Tuesday, August 25, 2015

Lesson Learned from Farmer's Market Approach to Marketing Vegetables from Anticala Producers' Group in Butuan City over a three week period

  1. Farmers don’t automatically know how to sell their produce.  Training and coaching is needed to become a good salesperson.  This training should include how to make the vegetable stand more appealing, proper dress, engaging the customer, recording orders, handling money, stand layout, sanitation, stand orientation (sun and shade) and stand location.
  2. Vegetables should be marketed in a clean and appealing condition with post-harvest sorting done before loading at the farm.
  3. Vegetables going to market should be sorted according to size and ripeness and segregated accordingly.  Mixed sizes and mixed ripeness leads buyers to rifle through and dig and pick out what they want which is unsanitary and blocks out other buyers. At least 2 scales should be available for use and these should be clean and accurate.
  4. For small sized vegetables, having prepacked products wrapped and priced is a useful thing to do so one does not end up weighing small amounts of things like Baguio beans.
  5. Any “cutting” of vegetables such as squash should be done with a clean knife and in a sanitary fashion and the cut vegetable should be wrapped with plastic wrap immediately.
  6. Prices of vegetables should be clearly posted.  Sellers should have an idea of what the going price for each variety is at the local market and at the local supermarket and price their products accordingly (ie a few pesos less than local market price if possible).
  7. Buyers will invariably ask more about the product and sellers should know as much as possible about the product.  One question is “are these organic?”  In the case of Anticala, the answer should be these are “low chem” and only inorganic fertilizer was used along with organic fertilizer.  No dangerous pesticides and herbicide sprays were used on these vegetables.  Weed control was through use of plastic mulch.  Note, no matter if the vegetables are organic or not, the consumer should be advised to always wash them before consuming.
  8. Sellers should emphasize that these vegetables were picked only a few hours before being sold and emphasize freshness. Sellers should note that these vegetables were not packed in bags or baskets and abused during transportation. They were harvested with love and care from the people now selling these same vegetables.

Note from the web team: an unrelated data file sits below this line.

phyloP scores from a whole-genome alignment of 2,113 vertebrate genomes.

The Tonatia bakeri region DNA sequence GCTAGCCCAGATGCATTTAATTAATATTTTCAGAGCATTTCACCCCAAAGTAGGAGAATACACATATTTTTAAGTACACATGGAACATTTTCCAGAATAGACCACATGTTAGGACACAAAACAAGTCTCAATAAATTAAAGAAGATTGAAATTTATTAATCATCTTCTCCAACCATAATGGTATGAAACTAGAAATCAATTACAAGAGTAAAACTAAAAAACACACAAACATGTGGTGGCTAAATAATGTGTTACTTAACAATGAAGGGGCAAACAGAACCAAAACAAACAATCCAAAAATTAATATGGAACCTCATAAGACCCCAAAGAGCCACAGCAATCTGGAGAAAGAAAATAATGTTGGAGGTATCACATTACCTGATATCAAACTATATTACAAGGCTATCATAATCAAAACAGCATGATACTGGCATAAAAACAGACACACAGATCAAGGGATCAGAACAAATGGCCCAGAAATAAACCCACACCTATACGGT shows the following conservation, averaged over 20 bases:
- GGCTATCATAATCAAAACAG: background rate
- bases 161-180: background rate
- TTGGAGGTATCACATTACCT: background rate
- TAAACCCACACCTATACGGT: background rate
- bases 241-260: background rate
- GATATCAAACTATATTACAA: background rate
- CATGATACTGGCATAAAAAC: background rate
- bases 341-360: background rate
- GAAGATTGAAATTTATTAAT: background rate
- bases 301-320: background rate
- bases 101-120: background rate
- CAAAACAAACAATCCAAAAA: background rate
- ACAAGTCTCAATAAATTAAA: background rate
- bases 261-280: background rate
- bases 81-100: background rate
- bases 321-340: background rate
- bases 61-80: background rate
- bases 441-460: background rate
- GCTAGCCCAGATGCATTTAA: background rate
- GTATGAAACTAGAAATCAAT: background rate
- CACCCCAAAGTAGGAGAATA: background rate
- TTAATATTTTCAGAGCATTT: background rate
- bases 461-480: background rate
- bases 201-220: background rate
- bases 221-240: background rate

9. Variety sells and if other fruits like durian, banana or rambutan or vegetables like chayote are available, these should be included in the items for sale
  10. Sellers should clearly advertise their group and have a phone number on a card available to hand out and share for potential orders.
  11. Vegetables should be sold from a table if possible, up off the ground and should never be exposed to direct sunlight.  A tent or covered area to sell vegetables is necessary.
  12. It is appealing if the sellers wear matching aprons, hair net, plastic glove and even a name tag in order to enhance the look of the booth.
  13. Make sure that vegetables/fruits and money collected is secure at all times to avoid theft. Ask the local policeman to come by from time to time if one is available.
  14. Filling out a prepared order slip that lists the vegetable and price on it is very useful as people may purchase several different types of vegetables and fruits at one time.  The seller will need to keep track of weights and then do a total amount of sale.  Each seller should also have a pen and calculator to use.
  15. Selling may continue at a brisk pace with few breaks.  Make sure to bring adequate supplies of water and food and some plastic chairs as sellers will get hungry and tired. 
  16. Encourage people to bring their own recyclable bags but make sure to have plastic bags available for vegetables and fruit sold.
  17. Sellers should have a plan in place before market day regarding what they plan to do with any excess vegetables not sold.  Since refrigeration is not yet an option, selling to local restaurants or kitchens is one good option so that only empty crates need to be returned to the growers area.
  18. Since there may be 5 or 10 producers involved in providing product, a final calculation of all sales needs to be done and each producer needs to receive his fair share minus costs levied by the group for marketing and for transportation.  Accounting should be transparent so there are no questions regarding how income was divided.
  19. Once sellers get the hang of marketing from a stand, they should continue the marketing discussion to come up with ways that volumes of vegetables can be marketed quickly.  Selling direct to the consumer from a stand is fun but time consuming.  Taking bulk orders, if the volume is high enough can help save time and expand sales.
  20. Sellers should create a rapport with buyers so they are encouraged to return week after week.  Part of the Farmers’ Market approach is the ability of the buyer to get to know the producer and feel more connected to where their food comes from. 
Sellers should take note of which items sell the best and which items are most profitable to guide product placement and amounts to bring the next week.  They should also make sure not try to sell any old or damaged products.